A decade ago Scotland’s then First Minister Jack McConnell told the country that our falling population was the “biggest challenge facing Scotland in the 21st century”.
Of course, Mr McConnell, now Lord McConnell, was wrong. The projections of civil servants failed to predict a huge increase in inward migration to Scotland in the coming years.
Today, we face another population challenge.
The latest figures from the National Records of Scotland tell us there will be an additional 470,000 more people in Scotland by 2037 – roughly a nine per cent increase, or the equivalent of another city the size of Edinburgh.
There are many positives in this. Much of this increase will result from further in-migration, mostly people of working age. This will enrich our culture and help to pay for the pensions of our older generation.
But for Edinburgh, in particular, there are great challenges looming. Many of these new citizens will make their home in Scotland’s capital, which is already under pressure from rising school rolls, increased congestion and pressure on the green belt. Further increases will put greater strain on local infrastructure across the Lothians.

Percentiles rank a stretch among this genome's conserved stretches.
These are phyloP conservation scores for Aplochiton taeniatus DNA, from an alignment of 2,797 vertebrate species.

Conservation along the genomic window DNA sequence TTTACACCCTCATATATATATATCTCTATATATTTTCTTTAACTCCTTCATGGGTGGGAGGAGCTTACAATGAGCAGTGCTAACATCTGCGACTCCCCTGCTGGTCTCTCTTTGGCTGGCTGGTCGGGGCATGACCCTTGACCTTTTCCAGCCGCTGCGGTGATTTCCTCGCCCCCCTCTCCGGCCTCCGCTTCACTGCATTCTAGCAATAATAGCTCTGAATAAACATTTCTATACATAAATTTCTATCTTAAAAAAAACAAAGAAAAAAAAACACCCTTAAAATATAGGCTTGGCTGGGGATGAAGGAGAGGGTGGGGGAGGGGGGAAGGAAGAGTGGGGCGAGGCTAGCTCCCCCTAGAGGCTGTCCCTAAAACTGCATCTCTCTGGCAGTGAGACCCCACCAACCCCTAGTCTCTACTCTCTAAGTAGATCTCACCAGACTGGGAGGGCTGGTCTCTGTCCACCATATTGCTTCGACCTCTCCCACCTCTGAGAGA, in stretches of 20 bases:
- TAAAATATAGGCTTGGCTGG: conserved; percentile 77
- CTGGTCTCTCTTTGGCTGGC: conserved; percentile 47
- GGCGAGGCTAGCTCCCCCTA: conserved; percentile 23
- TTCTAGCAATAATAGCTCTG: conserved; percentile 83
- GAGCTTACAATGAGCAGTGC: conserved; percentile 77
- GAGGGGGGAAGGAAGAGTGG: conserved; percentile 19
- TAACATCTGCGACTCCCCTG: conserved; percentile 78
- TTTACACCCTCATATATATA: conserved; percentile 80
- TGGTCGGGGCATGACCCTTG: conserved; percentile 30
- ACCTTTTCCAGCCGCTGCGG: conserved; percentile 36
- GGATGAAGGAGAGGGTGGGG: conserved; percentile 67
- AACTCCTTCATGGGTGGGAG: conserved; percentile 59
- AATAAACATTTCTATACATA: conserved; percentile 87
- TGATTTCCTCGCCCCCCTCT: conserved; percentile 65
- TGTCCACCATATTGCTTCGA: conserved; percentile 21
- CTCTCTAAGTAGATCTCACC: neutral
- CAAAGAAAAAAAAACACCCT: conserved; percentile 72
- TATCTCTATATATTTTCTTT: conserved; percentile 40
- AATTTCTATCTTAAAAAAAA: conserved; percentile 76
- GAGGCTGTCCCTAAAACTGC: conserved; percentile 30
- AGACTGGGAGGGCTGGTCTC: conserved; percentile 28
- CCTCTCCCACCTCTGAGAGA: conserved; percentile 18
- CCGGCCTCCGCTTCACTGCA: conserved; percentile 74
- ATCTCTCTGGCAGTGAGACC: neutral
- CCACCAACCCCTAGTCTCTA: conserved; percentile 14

Our city council, in common with other local authorities, is currently having to make steep cuts.
But if Edinburgh is to see continued population growth we need to plan for this. New schools need to be built, housing plans updated and, whisper it, we will need to extend the tram line to other areas.
This will require additional resources. The private sector will play its part, but much of this work will need to be supported by central government.
The Scottish Government will tell us that it recognises the important role that Edinburgh plays in the country’s economy. Over the coming years it will need to back its capital with even greater support if our population trends are to be managed carefully.